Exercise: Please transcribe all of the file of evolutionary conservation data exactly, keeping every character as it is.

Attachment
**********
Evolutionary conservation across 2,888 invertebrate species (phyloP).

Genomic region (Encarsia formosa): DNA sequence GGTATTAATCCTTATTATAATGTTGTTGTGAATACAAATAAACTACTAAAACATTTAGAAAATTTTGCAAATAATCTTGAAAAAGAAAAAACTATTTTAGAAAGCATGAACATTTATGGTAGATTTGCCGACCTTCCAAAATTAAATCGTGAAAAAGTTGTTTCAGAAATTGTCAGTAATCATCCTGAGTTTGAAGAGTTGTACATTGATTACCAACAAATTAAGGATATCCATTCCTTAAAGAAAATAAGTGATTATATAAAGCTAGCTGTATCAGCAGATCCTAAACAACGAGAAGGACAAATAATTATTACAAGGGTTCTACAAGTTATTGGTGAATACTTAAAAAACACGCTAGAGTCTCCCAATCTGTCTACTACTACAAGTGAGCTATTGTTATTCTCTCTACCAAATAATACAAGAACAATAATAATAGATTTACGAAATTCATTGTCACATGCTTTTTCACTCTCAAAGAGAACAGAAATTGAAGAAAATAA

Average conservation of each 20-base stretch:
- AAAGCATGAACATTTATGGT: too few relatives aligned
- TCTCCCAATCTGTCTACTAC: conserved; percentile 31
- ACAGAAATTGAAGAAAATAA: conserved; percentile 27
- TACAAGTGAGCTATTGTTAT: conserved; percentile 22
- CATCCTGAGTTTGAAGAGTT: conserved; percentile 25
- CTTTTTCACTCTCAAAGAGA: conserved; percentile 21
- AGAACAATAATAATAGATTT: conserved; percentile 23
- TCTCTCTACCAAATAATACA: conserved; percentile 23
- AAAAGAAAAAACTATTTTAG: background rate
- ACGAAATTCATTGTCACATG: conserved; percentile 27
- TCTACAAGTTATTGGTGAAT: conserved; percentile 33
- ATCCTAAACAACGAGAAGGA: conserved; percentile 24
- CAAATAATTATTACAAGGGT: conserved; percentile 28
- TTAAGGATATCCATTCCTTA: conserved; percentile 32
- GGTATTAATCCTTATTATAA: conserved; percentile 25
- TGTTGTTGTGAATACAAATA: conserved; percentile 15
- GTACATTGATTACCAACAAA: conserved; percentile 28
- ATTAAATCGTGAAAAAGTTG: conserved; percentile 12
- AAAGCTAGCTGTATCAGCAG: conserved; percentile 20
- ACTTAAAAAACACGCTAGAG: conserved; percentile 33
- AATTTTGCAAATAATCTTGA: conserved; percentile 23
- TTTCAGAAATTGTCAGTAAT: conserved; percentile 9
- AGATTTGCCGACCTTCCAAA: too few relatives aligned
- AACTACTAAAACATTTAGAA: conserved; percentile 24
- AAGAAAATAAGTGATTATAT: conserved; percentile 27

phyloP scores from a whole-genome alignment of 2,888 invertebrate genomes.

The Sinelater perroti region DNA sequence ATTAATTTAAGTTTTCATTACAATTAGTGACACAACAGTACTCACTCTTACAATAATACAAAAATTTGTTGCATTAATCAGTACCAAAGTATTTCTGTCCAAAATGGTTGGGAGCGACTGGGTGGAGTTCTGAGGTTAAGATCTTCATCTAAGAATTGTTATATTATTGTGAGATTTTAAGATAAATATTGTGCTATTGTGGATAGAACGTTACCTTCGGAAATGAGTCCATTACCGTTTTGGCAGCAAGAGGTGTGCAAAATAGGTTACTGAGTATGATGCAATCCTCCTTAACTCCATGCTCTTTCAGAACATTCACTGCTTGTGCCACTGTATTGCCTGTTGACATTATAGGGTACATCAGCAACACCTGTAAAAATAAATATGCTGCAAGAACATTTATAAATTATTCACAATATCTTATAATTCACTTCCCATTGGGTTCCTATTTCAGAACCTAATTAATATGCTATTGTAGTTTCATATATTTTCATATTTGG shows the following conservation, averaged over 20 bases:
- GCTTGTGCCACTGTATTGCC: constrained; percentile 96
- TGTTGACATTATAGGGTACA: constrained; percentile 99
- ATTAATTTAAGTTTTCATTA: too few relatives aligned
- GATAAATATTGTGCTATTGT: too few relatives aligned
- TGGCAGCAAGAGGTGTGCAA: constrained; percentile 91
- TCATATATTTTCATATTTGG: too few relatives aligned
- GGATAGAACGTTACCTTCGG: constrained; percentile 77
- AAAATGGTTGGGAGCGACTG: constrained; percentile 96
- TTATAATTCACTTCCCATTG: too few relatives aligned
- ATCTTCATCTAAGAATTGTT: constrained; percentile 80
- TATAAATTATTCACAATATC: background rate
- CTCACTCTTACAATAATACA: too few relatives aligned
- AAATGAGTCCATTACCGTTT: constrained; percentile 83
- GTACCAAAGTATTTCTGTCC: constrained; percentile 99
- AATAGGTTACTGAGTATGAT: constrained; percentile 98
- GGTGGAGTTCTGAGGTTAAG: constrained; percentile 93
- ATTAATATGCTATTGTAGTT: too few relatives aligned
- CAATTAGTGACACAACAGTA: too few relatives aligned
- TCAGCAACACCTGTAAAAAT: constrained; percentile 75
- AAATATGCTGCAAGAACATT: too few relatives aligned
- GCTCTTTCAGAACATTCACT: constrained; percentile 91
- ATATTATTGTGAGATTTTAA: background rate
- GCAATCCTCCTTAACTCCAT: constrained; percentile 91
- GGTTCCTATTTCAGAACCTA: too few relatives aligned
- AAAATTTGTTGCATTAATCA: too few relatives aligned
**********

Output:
Evolutionary conservation across 2,888 invertebrate species (phyloP).

Genomic region (Encarsia formosa): DNA sequence GGTATTAATCCTTATTATAATGTTGTTGTGAATACAAATAAACTACTAAAACATTTAGAAAATTTTGCAAATAATCTTGAAAAAGAAAAAACTATTTTAGAAAGCATGAACATTTATGGTAGATTTGCCGACCTTCCAAAATTAAATCGTGAAAAAGTTGTTTCAGAAATTGTCAGTAATCATCCTGAGTTTGAAGAGTTGTACATTGATTACCAACAAATTAAGGATATCCATTCCTTAAAGAAAATAAGTGATTATATAAAGCTAGCTGTATCAGCAGATCCTAAACAACGAGAAGGACAAATAATTATTACAAGGGTTCTACAAGTTATTGGTGAATACTTAAAAAACACGCTAGAGTCTCCCAATCTGTCTACTACTACAAGTGAGCTATTGTTATTCTCTCTACCAAATAATACAAGAACAATAATAATAGATTTACGAAATTCATTGTCACATGCTTTTTCACTCTCAAAGAGAACAGAAATTGAAGAAAATAA

Average conservation of each 20-base stretch:
- AAAGCATGAACATTTATGGT: too few relatives aligned
- TCTCCCAATCTGTCTACTAC: conserved; percentile 31
- ACAGAAATTGAAGAAAATAA: conserved; percentile 27
- TACAAGTGAGCTATTGTTAT: conserved; percentile 22
- CATCCTGAGTTTGAAGAGTT: conserved; percentile 25
- CTTTTTCACTCTCAAAGAGA: conserved; percentile 21
- AGAACAATAATAATAGATTT: conserved; percentile 23
- TCTCTCTACCAAATAATACA: conserved; percentile 23
- AAAAGAAAAAACTATTTTAG: background rate
- ACGAAATTCATTGTCACATG: conserved; percentile 27
- TCTACAAGTTATTGGTGAAT: conserved; percentile 33
- ATCCTAAACAACGAGAAGGA: conserved; percentile 24
- CAAATAATTATTACAAGGGT: conserved; percentile 28
- TTAAGGATATCCATTCCTTA: conserved; percentile 32
- GGTATTAATCCTTATTATAA: conserved; percentile 25
- TGTTGTTGTGAATACAAATA: conserved; percentile 15
- GTACATTGATTACCAACAAA: conserved; percentile 28
- ATTAAATCGTGAAAAAGTTG: conserved; percentile 12
- AAAGCTAGCTGTATCAGCAG: conserved; percentile 20
- ACTTAAAAAACACGCTAGAG: conserved; percentile 33
- AATTTTGCAAATAATCTTGA: conserved; percentile 23
- TTTCAGAAATTGTCAGTAAT: conserved; percentile 9
- AGATTTGCCGACCTTCCAAA: too few relatives aligned
- AACTACTAAAACATTTAGAA: conserved; percentile 24
- AAGAAAATAAGTGATTATAT: conserved; percentile 27

phyloP scores from a whole-genome alignment of 2,888 invertebrate genomes.

The Sinelater perroti region DNA sequence ATTAATTTAAGTTTTCATTACAATTAGTGACACAACAGTACTCACTCTTACAATAATACAAAAATTTGTTGCATTAATCAGTACCAAAGTATTTCTGTCCAAAATGGTTGGGAGCGACTGGGTGGAGTTCTGAGGTTAAGATCTTCATCTAAGAATTGTTATATTATTGTGAGATTTTAAGATAAATATTGTGCTATTGTGGATAGAACGTTACCTTCGGAAATGAGTCCATTACCGTTTTGGCAGCAAGAGGTGTGCAAAATAGGTTACTGAGTATGATGCAATCCTCCTTAACTCCATGCTCTTTCAGAACATTCACTGCTTGTGCCACTGTATTGCCTGTTGACATTATAGGGTACATCAGCAACACCTGTAAAAATAAATATGCTGCAAGAACATTTATAAATTATTCACAATATCTTATAATTCACTTCCCATTGGGTTCCTATTTCAGAACCTAATTAATATGCTATTGTAGTTTCATATATTTTCATATTTGG shows the following conservation, averaged over 20 bases:
- GCTTGTGCCACTGTATTGCC: constrained; percentile 96
- TGTTGACATTATAGGGTACA: constrained; percentile 99
- ATTAATTTAAGTTTTCATTA: too few relatives aligned
- GATAAATATTGTGCTATTGT: too few relatives aligned
- TGGCAGCAAGAGGTGTGCAA: constrained; percentile 91
- TCATATATTTTCATATTTGG: too few relatives aligned
- GGATAGAACGTTACCTTCGG: constrained; percentile 77
- AAAATGGTTGGGAGCGACTG: constrained; percentile 96
- TTATAATTCACTTCCCATTG: too few relatives aligned
- ATCTTCATCTAAGAATTGTT: constrained; percentile 80
- TATAAATTATTCACAATATC: background rate
- CTCACTCTTACAATAATACA: too few relatives aligned
- AAATGAGTCCATTACCGTTT: constrained; percentile 83
- GTACCAAAGTATTTCTGTCC: constrained; percentile 99
- AATAGGTTACTGAGTATGAT: constrained; percentile 98
- GGTGGAGTTCTGAGGTTAAG: constrained; percentile 93
- ATTAATATGCTATTGTAGTT: too few relatives aligned
- CAATTAGTGACACAACAGTA: too few relatives aligned
- TCAGCAACACCTGTAAAAAT: constrained; percentile 75
- AAATATGCTGCAAGAACATT: too few relatives aligned
- GCTCTTTCAGAACATTCACT: constrained; percentile 91
- ATATTATTGTGAGATTTTAA: background rate
- GCAATCCTCCTTAACTCCAT: constrained; percentile 91
- GGTTCCTATTTCAGAACCTA: too few relatives aligned
- AAAATTTGTTGCATTAATCA: too few relatives aligned